They won't have to pin on race numbers, they won't travel to and from the start, and they won't be mobbed by the fans or media. But they will spend their rest day riding their bikes for several hours with a few high-intensity intervals. Rest days are one of professional cycling's paradoxes.
The rest day is more of a reprieve from the mental and physical intensity of racing than a day off. Within the context of a tour, rest days are like roadside stops on a long road trip, providing a moment to fuel up, gauge the route ahead and work out the kinks that have developed during the trip. In a sport where there are no timeouts and where a rider must finish each stage to continue the next, the rest day is a brief break for the riders in what is quickly becoming a race of attrition.
On paper, the first week of the Tour was the least mountainous, and appeared to be easiest of the three weeks of racing. But all of the Tour's remaining riders will be happy they survived it.
The opening week decimated the peloton. Of the 198 starters 20 riders have abandoned, most of those due to injuries sustained in the numerous crashes, including Canada's Ryder Hesjedal. Two of his eight Garmin-Sharp teammates also crashed out of the race while all the others are riding with injuries. For them, the rest day will be a moment to recalibrate their goals and heal their wounds. On the other end of the spectrum, race leader Bradley Wiggins and Team Sky — the team I race for; only nine riders on the 27-man roster race the Tour — will confidently plan their defence for the coming mountain stages.
The first week of the Tour creates anxiety within the peloton. In the flatter regions of northern France, the wind, the small rural roads, and the still energetic peloton create a nervousness that often results in massive crashes.
This year's first week has been the worst in a series of recent Tours where crashes have eliminated many of the protagonists. Unaware of the severity of their injuries and not wanting to abandon their goals, riders finished stages with punctured lungs, broken bones and shredded skin. Only after the line is crossed do they evaluate the damage to their bodies. Having trained for months to prepare for the Tour and having dreamed of the event since their childhood they pedal until their bodies give out or they are forced to stop.
In the 11 grand tours I have ridden — I'm not competing in this year's Tour de France — I've learned to count the rest days as points of reference within the tumultuous atmosphere of the race. To mentally deal with the demands of a three-week race which will cover more than 3,000 kilometres and takes roughly 90 hours, we break the event down into stages, mountains, sprints, towns and even individual kilometres. A day isn't long enough to recover physically from the race, but it makes it more manageable mentally.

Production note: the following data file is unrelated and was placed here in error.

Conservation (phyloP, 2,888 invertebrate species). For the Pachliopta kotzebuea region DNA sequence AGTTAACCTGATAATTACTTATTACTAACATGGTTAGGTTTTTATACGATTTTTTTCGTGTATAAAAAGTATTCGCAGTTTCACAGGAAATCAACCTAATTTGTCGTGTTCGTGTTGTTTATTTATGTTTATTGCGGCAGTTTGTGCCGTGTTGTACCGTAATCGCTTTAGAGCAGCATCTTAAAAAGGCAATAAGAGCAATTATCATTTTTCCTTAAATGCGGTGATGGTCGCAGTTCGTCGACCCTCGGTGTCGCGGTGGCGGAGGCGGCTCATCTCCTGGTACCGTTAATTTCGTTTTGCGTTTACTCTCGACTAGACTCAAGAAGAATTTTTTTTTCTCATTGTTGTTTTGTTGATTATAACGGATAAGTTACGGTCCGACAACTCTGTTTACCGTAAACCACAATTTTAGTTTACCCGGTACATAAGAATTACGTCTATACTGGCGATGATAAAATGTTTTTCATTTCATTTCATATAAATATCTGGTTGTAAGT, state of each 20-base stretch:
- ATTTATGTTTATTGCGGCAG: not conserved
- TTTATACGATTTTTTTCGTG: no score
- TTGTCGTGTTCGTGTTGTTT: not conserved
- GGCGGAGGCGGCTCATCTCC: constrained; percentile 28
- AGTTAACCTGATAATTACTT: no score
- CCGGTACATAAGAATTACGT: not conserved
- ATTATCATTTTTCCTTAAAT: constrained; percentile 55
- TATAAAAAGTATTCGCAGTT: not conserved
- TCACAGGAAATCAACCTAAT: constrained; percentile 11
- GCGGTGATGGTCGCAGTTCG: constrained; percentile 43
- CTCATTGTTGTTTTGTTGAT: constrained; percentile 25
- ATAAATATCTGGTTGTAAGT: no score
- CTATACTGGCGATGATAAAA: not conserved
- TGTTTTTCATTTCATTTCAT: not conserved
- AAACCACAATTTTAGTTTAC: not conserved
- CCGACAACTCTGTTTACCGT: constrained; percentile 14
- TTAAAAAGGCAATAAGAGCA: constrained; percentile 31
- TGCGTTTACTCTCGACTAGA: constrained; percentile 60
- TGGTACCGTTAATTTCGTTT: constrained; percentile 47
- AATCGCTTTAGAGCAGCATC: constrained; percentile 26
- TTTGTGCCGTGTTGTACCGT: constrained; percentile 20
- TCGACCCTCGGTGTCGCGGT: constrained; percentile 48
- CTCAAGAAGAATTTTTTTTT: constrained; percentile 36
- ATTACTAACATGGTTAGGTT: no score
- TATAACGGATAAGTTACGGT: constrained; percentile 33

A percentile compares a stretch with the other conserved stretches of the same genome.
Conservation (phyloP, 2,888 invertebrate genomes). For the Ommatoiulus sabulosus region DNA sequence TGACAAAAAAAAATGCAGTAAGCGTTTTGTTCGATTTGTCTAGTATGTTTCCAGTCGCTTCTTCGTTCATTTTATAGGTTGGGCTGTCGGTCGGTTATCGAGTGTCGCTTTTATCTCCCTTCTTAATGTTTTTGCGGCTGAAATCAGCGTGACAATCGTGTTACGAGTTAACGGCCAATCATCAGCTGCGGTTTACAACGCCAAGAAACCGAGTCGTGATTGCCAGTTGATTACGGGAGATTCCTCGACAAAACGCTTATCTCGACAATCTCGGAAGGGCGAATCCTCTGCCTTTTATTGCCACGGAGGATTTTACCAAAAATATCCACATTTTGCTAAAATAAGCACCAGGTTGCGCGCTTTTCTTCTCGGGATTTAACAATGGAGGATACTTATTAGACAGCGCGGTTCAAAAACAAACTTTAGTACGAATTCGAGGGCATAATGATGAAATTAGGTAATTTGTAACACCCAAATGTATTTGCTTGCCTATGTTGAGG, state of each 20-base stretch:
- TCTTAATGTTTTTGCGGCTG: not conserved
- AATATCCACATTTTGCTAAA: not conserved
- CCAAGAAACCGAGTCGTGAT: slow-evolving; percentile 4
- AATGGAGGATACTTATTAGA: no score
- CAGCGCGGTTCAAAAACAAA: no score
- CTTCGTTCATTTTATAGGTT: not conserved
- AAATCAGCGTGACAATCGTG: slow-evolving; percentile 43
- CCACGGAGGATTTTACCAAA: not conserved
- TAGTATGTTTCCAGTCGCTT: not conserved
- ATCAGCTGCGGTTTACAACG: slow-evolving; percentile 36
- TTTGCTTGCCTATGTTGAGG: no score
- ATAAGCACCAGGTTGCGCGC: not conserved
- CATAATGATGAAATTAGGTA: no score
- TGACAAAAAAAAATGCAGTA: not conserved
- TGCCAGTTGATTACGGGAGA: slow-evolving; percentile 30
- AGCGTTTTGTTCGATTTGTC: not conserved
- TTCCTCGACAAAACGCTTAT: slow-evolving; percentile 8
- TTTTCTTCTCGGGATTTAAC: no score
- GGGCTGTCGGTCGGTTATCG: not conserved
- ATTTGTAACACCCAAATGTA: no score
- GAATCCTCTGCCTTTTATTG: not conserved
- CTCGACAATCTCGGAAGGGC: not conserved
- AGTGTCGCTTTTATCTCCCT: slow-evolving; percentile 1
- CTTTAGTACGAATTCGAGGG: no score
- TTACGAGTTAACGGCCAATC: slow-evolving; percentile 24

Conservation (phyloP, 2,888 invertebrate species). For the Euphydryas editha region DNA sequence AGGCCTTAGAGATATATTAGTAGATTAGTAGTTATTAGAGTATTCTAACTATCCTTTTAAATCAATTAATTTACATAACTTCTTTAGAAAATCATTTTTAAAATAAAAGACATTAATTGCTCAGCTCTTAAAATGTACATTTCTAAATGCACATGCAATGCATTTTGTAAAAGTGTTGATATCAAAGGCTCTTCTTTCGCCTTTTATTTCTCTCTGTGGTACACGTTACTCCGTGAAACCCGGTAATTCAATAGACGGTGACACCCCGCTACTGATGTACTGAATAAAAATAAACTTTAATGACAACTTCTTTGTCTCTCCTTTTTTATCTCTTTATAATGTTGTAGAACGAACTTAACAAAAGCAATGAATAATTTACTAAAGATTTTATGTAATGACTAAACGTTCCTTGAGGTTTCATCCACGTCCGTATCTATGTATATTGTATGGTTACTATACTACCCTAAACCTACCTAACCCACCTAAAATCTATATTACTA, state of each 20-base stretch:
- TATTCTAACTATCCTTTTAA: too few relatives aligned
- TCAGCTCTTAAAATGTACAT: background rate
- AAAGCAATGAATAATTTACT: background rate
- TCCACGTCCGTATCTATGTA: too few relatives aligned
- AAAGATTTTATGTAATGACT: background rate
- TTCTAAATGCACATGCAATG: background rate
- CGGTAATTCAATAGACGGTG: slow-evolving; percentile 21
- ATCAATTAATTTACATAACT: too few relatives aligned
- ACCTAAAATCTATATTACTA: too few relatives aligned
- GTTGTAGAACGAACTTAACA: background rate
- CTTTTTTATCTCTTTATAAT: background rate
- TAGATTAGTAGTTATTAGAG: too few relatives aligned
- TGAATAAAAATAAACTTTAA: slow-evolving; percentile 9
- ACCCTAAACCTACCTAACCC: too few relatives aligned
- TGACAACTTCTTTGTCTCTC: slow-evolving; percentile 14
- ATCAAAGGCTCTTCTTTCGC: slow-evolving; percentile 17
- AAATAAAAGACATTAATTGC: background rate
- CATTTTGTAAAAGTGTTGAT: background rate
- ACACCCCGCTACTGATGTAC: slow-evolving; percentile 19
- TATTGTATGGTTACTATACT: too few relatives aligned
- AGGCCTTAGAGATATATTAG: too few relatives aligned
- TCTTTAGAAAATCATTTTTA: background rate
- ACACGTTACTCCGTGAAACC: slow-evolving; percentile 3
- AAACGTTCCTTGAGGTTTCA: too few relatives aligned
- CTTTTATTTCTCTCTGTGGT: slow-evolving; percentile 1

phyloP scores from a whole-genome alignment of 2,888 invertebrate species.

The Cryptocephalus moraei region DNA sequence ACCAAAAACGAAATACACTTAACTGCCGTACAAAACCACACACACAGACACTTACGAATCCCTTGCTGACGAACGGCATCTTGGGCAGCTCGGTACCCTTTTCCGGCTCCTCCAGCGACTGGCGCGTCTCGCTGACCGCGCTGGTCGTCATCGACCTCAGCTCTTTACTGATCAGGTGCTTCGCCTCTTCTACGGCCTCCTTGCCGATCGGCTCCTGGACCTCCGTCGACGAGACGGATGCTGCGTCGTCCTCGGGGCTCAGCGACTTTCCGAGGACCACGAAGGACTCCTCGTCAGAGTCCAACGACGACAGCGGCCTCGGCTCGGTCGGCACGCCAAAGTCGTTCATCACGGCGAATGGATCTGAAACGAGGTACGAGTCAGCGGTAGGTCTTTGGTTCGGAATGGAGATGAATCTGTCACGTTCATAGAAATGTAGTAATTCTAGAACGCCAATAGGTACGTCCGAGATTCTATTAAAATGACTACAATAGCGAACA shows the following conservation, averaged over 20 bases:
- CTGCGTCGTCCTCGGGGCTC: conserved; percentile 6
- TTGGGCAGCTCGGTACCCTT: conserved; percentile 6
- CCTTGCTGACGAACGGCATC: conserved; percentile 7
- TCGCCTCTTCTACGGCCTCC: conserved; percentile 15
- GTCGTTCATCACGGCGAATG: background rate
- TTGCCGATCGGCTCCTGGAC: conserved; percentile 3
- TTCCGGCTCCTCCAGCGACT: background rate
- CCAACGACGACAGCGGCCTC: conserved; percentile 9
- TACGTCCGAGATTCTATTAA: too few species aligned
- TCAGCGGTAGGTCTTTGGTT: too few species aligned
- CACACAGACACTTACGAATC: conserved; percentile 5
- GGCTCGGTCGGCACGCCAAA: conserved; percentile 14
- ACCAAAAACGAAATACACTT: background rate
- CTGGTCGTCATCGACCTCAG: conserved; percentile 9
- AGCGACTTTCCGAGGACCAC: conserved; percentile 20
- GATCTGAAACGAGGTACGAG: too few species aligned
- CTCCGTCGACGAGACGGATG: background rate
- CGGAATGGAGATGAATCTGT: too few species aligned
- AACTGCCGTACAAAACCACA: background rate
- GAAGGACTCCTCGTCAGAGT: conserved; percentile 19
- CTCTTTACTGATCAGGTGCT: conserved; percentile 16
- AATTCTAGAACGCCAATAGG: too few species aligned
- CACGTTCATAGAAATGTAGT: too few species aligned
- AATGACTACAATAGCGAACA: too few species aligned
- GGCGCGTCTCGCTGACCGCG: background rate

The night before each stage the riders and staff receive a schedule for the following day that breaks down every hour and distance. During the Tour, the teams move incessantly. They'll spend as much time in cars and buses driving from the hotel to the start and from the finish to the next hotel. Often the race organizers schedule the longest transfers on the rest days. The teams will be required to leap from one region to another by plane, train or car to reach the following day's start town. Hours spent in a team bus, stuck in traffic, are far from restful.
On the rest day the riders will be able to mentally disconnect for a few hours, sleep a bit longer and tend to injuries. Along with the time spent on meals, training rides and therapy, the teams will schedule news conferences. It is all part of the job.
With the constant pressure the race applies, our bodies become accustomed to the strain. Our legs, our sleep patterns, our appetites and our temperaments fall in sync with the race. Following a rest day, we sometimes struggle to re-establish that rhythm and feel lethargic and bloated. Our legs will ache and we won't be able to follow riders we might normally leave behind.
To avoid the consequences of going cold turkey, we'll ride at a reasonably high intensity on the rest day. Some riders on the team will push their bodies on a hard climb to simulate the race while others will ride in the slipstream of the team car to mimic the speed of the peloton. Only the ill or seriously injured will stay off their bikes.
On the rest day, we will look for any momentary return to normalcy. Some riders will stop at a cafe in a small town midway through their training ride while others will go for a short stroll in town after dinner. There are few such moments during the three weeks of the Tour.
The rest day is the only day where families and friends can spend any time of value with the riders. Often, however, that means just an hour together in a hotel lobby or terrace. For the both rider and his family the moment is bittersweet: not enough time to reconnect but is long enough to make us homesick. The conversation never flows due to the rider's fatigue and distraction, as the race ahead never escapes our thoughts.
The toughest mountain days are ahead and the race for the yellow jersey has only just begun.
— Michael Barry is a Canadian professional cyclist and author who competed in the 2010 Tour de France.